my dove in the clefts of the rock,
in the hollow of the cliff

Here, the author of Song of Songs calls to the loved one – a dove nestled safely in the cleft and hollow of the cliff. Contemplating the lacerated side of Jesus, Buxtehude turned to wisdom writing of the Old Testament in the uniquely erotic book attributed to Solomon. The connection is both subtle and inspired and brings a remarkable intimacy to the cantata. In the last stanza of the 13th-century poem the faithful follower asks that s/he be allowed to enter into the side of Jesus to dwell – as the dove dwells in the cliff in Songs. We hear a call and response between the two texts, with the author of Songs (writing sometime before the 2nd century BCE): making the offer ''arise…and come'' that is answered millennia later with ''freely I come to You.'' Over a landscape of centuries, longing is met with assent, desire with affirmation.

This is the line on which Hans Thomalla focuses in his libretto. Translated as ''I come near you,'' these four words extend the timespan yet another 400 years, reaching from Hans back to Buxtehude, who reached back to Leuven’s Salve mundi salutare and found a sister text in the much earlier Song of Songs. The composers commune over a distance of a few centuries, while the authors commune over a few thousand years – remarkable, in that this emotional context (desire, the desire for comfort, compassion, intimacy, salvation) occupies a place in the human condition of every era, at any time. We converse with our ancestors through our shared emotional understandings. That is a central scheme of Seven Responses, reaching across ages to explore how we observe the suffering of others. The two texts of Buxtehude’s work contain a question and response, and Hans has deftly observed this invitation to base his Response around it: ''I come near you.'' The line appears four times in his libretto, which freely alternates back and forth between the two ancient texts of To the Sides; and, following on Buxtehude’s structure, he refers back to the biblical text at the end of his work – not as a reprise, but rather as a kind of purification of the content down to its most basic form – the object, ''My love/My beautiful.''  Hans writes:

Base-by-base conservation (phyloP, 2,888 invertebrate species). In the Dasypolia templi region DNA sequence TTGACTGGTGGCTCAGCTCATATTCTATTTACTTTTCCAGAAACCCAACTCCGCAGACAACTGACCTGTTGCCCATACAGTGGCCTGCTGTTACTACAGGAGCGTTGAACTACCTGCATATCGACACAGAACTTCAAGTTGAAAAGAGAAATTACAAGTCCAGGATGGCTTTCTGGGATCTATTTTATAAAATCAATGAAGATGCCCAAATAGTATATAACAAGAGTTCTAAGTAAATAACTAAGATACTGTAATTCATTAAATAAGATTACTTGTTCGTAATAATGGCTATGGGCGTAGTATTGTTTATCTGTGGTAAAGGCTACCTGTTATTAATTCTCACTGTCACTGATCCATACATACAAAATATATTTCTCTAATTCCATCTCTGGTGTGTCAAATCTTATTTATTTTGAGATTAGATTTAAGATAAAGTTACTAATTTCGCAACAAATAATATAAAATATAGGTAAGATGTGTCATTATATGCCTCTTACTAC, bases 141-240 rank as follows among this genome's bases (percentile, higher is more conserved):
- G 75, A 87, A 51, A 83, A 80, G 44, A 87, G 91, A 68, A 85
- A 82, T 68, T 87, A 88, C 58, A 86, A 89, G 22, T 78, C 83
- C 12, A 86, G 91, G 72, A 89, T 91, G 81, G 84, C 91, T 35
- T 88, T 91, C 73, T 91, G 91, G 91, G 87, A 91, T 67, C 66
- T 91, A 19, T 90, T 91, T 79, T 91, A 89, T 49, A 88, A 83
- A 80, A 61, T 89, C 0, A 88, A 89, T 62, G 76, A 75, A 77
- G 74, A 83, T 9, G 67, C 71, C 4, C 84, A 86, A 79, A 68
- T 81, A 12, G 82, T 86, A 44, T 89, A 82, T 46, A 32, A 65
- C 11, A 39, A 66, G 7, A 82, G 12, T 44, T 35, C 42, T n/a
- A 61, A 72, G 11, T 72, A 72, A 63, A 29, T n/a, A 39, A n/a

In a way the piece, its text, its message is simple: an attempt to come near to someone or something that suffers ''for you.'' In the sources for the text and the Buxtehude that someone is Jesus, but I see that much wider – anyone/anything Other suffering for me, us, our form of life, and most directly, nature as the Other suffering.

What a gift it is to explore the minds of composers today and yesterday, to consider how they use (engage, love, knead) words, and, by doing so, be reminded of how close we are, at times, to those who came before us.

Hans’ libretto for Seven Responses:

“I Come Near You”
text arranged by Hans Thomalla after Arnulf of Louvain and Song of Salomon

I come near you
To your side
From which the fountain of blood flows

With quiet countenance
I stand before you
To contemplate your wounds

I come near you
When the hour of my death draws close,
Let me stand by your side

Arise, arise my love
My beautiful
And come
My beautiful
My love

I come near you
To your side

I stand before you
To contemplate your wounds

I come near you
Let me stand by your side

My love
My beautiful
My love